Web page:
Austin Film Festival 2015: ‘Booger Red’ explores Texas child-sex ring claims

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The following was written by Jane Sumner, special to the American-Statesman

One week after its world premiere at the American Film Festival in Warsaw, Poland, “Booger Red,” written and directed by Emmy winner Berndt Mader, comes to the Austin Film Festival for its North American premiere.

In 2009, an enterprising reporter named Michael Hall had a story in Texas Monthly about a swingers club in Mineola that, according to the Smith County district attorney, was the scene of “the most horrific child sex ring” in the history of the state.

Eventually, seven people were sentenced to life in prison for their roles in the heinous operation. Trouble was, as Hall wrote in his astonishing “Across the Line,” the DA in Wood County, where the swingers club was located, said no such thing happened there.

Austin-based filmmaker Berndt Mader (“Five Time Champion“) knows a good story when he reads it, especially one that calls out for justice. The result is “Booger Red,” a unique telling of a Texas reporter’s dogged search for the truth about a purported child sex ring in Smith County.

From 2005 to 2008, four Tyler kids, aged four to seven, alleged that seven adults forced them to learn sexy behavior at a trailer park “kindergarten,” then perform live sex shows on stage at a Mineola swingers club.

The youngsters, who at first denied knowledge of such goings-on, later floated weird tales of witches, chicken killings and flying around on a broom. Wood County investigated. So did the FBI. No evidence was ever found to corroborate the children’s claims. Then Smith County got involved, arrests were made, citizens were upset, trials were held and seven folks were led away for life.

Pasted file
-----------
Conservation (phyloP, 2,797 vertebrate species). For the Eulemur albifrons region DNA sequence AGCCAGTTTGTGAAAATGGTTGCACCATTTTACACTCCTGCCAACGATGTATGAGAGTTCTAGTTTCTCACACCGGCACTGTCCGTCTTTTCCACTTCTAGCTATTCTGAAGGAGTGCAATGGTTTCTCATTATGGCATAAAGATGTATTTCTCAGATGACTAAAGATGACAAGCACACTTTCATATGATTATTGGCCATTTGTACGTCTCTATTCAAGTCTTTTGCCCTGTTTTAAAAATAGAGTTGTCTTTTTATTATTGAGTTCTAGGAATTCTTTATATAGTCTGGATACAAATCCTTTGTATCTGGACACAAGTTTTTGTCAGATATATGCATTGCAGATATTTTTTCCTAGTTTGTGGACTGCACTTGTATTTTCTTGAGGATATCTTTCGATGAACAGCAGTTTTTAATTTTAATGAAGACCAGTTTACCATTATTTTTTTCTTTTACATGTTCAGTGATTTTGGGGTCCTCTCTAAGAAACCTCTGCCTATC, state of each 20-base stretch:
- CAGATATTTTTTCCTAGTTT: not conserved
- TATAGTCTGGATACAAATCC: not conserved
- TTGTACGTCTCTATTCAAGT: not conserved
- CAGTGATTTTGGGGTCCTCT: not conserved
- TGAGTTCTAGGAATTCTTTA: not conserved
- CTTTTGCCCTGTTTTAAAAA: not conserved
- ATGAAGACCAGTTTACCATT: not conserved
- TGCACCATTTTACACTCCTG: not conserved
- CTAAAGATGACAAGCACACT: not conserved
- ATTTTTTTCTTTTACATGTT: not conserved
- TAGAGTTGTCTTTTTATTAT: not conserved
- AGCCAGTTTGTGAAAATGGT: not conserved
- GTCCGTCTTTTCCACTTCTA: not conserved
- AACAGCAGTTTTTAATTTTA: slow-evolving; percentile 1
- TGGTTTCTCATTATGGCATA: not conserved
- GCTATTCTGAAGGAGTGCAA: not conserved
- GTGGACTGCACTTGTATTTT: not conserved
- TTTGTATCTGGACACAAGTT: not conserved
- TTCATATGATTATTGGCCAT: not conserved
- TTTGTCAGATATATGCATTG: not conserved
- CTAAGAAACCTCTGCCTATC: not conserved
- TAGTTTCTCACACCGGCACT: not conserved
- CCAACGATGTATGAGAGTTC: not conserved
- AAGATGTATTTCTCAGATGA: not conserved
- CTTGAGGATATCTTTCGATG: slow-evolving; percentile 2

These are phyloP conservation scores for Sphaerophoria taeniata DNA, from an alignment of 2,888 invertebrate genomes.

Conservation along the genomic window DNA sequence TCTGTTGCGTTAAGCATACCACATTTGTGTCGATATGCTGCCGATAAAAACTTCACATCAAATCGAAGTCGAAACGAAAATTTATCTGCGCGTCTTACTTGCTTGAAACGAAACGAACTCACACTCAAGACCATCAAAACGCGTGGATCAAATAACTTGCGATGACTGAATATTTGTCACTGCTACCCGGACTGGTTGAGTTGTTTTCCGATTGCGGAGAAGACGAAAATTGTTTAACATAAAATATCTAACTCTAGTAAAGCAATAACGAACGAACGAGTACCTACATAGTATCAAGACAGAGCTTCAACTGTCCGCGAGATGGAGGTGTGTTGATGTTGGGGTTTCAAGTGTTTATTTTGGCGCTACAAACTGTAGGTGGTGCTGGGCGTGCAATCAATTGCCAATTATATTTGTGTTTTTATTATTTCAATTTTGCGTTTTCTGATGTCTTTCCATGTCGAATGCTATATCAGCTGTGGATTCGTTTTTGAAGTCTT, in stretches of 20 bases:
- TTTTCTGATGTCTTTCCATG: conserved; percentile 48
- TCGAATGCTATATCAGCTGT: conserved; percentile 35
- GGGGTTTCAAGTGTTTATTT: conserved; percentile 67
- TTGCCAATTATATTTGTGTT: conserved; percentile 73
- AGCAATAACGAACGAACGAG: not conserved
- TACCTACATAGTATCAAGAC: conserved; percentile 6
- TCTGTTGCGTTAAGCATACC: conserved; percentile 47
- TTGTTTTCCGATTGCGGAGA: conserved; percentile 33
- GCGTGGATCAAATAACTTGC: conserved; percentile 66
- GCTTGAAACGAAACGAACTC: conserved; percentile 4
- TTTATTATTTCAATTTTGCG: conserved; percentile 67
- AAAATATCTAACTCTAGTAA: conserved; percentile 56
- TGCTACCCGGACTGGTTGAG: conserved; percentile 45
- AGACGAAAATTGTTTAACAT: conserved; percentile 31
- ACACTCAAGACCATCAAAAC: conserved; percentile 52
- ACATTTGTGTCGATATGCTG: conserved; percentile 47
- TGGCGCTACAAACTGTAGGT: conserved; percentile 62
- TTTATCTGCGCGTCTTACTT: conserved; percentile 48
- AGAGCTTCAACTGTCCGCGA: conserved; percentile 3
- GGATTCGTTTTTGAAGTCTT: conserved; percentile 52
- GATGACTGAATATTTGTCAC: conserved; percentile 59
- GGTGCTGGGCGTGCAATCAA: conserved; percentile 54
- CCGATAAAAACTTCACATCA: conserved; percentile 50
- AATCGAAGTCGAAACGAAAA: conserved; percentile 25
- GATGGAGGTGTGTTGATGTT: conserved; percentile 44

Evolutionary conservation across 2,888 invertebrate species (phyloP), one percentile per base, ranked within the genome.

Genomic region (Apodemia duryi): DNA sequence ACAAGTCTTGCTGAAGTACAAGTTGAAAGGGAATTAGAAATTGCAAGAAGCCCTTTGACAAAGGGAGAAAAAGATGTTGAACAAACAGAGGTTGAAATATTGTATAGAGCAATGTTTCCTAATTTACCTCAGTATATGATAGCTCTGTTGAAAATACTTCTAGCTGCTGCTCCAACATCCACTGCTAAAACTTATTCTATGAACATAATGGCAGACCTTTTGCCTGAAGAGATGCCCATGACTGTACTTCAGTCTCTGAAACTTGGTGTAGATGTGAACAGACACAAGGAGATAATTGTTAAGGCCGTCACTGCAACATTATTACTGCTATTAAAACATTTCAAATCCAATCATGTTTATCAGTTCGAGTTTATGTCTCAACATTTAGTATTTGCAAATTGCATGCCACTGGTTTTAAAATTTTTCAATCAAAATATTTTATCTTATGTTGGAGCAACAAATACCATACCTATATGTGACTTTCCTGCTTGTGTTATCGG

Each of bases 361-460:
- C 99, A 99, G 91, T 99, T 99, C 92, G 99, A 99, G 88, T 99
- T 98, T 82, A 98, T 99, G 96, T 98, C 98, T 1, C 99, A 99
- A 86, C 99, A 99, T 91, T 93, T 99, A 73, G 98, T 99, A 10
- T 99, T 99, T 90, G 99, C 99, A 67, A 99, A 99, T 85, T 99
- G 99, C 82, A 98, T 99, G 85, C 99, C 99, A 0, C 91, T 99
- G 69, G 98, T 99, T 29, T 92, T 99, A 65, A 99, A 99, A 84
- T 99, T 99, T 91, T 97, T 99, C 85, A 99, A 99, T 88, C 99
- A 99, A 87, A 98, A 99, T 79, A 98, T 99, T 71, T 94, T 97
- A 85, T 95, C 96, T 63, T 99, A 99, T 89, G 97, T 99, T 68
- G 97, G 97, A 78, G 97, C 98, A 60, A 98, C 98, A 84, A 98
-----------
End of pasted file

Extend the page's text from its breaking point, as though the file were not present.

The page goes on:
Inspired by films like Abbas Kiarostami’s “Close Up” and Haskell Wexler’s “Medium Cool,” which combined documentary and narrative techniques, “Booger Red” opens with a visit to Dennis Pittman, the only one of the seven accused still in prison.

From there, the docudrama follows a fictitious reporter (Onur Tukel), modeled on the actor himself, as he travels with his brother’s widow (Serbian-born actress Marija Karan) to East Texas, where he interviews local folks involved in the case.

Tukel’s character is a funny huggy-bear with a great thirst and a nose for blow as well as news. He keeps telling his bright sister-in-law, who gets bored and begins doing her own sleuthing, that she’s no journalist. He’s wrong.

Kudos to the young actors playing the kids. They’re wary, distant and believable. And as good as Tukel, Karan and Alex Karpovsky as the reporter’s editor are, it’s the real people – the defendants like Patrick Kelly aka Booger Red and the lawyers like Bobby Mims — who give this film its beating heart.

Shot in East Texas by director of photography Jimmy Lee Phelan and edited by Sam Douglas, “Booger Red” does what the filmmakers intended: It gives the victims of what Mims calls a ”pure old Texas frame-up” a chance to tell their story.

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